The Civil Rights Division of the Department of Justice enforces federal statutes that prohibit discrimination on the basis of race, sex, disability, religion, and national origin. Under Democratic presidents, the Civil Rights Division largely confines itself to enforcing these statutes for the benefit of groups that are among the Democrats’ core constituencies, especially African-Americans.
To be fair, these are the groups that, by far, have suffered most from discrimination in America. But discrimination has never been confined to them, and it certainly isn’t these days.
Accordingly, I’m happy to report that the Civil Rights Division of the Trump DOJ, in addition to bringing cases to combat discrimination against African-Americans and Latinos, is also taking action to combat discrimination against groups ignored during Democratic administrations.
One such group is American nationals. Yes, some employers favor foreigners over Americans.
Here’s an example. El Expresso, a bus company in Houston, was looking for drivers. A qualified American driver applied, but received no response.
He reported his experience to the Texas Workforce Commission, and the case came to the attention of the Trump DOJ. It concluded that El Expresso was not considering American drivers. It wanted to hire only foreigners — guest workers in the U.S. on H-2B visas.
Why, then, did El Expresso post the advertisement that caused the American drive to apply? Because it had to. In order to seek an H-2B exemption, El Expreso had to certify that it was advertising for American workers and would offer jobs to qualified American applicants.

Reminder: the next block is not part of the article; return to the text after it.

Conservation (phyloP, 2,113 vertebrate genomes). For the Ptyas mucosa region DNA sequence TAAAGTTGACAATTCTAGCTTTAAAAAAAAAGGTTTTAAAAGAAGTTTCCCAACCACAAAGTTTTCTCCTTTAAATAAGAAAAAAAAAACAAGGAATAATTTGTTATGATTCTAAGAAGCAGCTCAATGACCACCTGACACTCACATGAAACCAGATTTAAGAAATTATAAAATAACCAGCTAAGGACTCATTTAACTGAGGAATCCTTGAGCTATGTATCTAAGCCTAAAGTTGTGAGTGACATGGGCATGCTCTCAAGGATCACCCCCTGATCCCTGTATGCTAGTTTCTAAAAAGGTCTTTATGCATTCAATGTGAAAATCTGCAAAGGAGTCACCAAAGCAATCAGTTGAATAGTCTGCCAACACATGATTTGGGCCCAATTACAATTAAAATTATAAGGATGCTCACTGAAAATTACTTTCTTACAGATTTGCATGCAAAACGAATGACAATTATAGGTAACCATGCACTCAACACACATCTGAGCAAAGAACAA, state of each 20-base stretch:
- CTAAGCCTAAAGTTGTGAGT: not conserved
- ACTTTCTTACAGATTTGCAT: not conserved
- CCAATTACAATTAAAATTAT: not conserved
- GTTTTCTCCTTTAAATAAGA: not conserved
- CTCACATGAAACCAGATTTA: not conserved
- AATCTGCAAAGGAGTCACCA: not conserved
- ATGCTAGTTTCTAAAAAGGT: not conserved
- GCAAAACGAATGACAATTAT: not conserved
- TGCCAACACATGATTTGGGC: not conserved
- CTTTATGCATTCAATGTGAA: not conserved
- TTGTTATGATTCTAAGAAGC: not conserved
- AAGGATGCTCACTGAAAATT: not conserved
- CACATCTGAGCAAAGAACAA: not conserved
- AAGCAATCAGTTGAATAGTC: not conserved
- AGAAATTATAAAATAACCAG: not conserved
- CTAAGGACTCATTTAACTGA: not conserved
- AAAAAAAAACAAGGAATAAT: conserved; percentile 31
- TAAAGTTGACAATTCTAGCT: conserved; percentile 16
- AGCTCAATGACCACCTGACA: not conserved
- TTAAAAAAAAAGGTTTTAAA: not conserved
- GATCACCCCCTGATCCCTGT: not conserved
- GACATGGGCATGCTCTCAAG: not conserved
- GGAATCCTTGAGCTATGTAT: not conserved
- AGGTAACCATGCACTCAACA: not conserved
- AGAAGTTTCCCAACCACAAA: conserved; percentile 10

However, a DOJ investigation showed that, although El Expresso advertised for American workers, it had no interest in hiring them. The advertisement was a sham.
El Expresso denied that it discriminated against Americans. However, following the DOJ’s investigation, it agreed to cash awards for eight Americans who applied for jobs.
The El Expreso settlement marked the seventh time the Justice Department’s Protecting U.S. Workers Initiative has won a settlement from an employer. These settlements have collected more than $1.1 million in fines and payments for wronged workers. Dozens of investigations have been opened.
Eric Dreiband, the Assistant Attorney General for the Civil Rights Division, said this about the settlement with El Expresso:
U.S. workers are the lifeblood of our economy, and we are gratified that these U.S. workers have now been compensated for the discrimination that they faced. The Department of Justice will not tolerate employers abusing temporary visa programs to deny U.S. workers job opportunities.
I am gratified that, under President Trump, we have a Justice Department that protects American workers from discrimination on the basis of their nationality.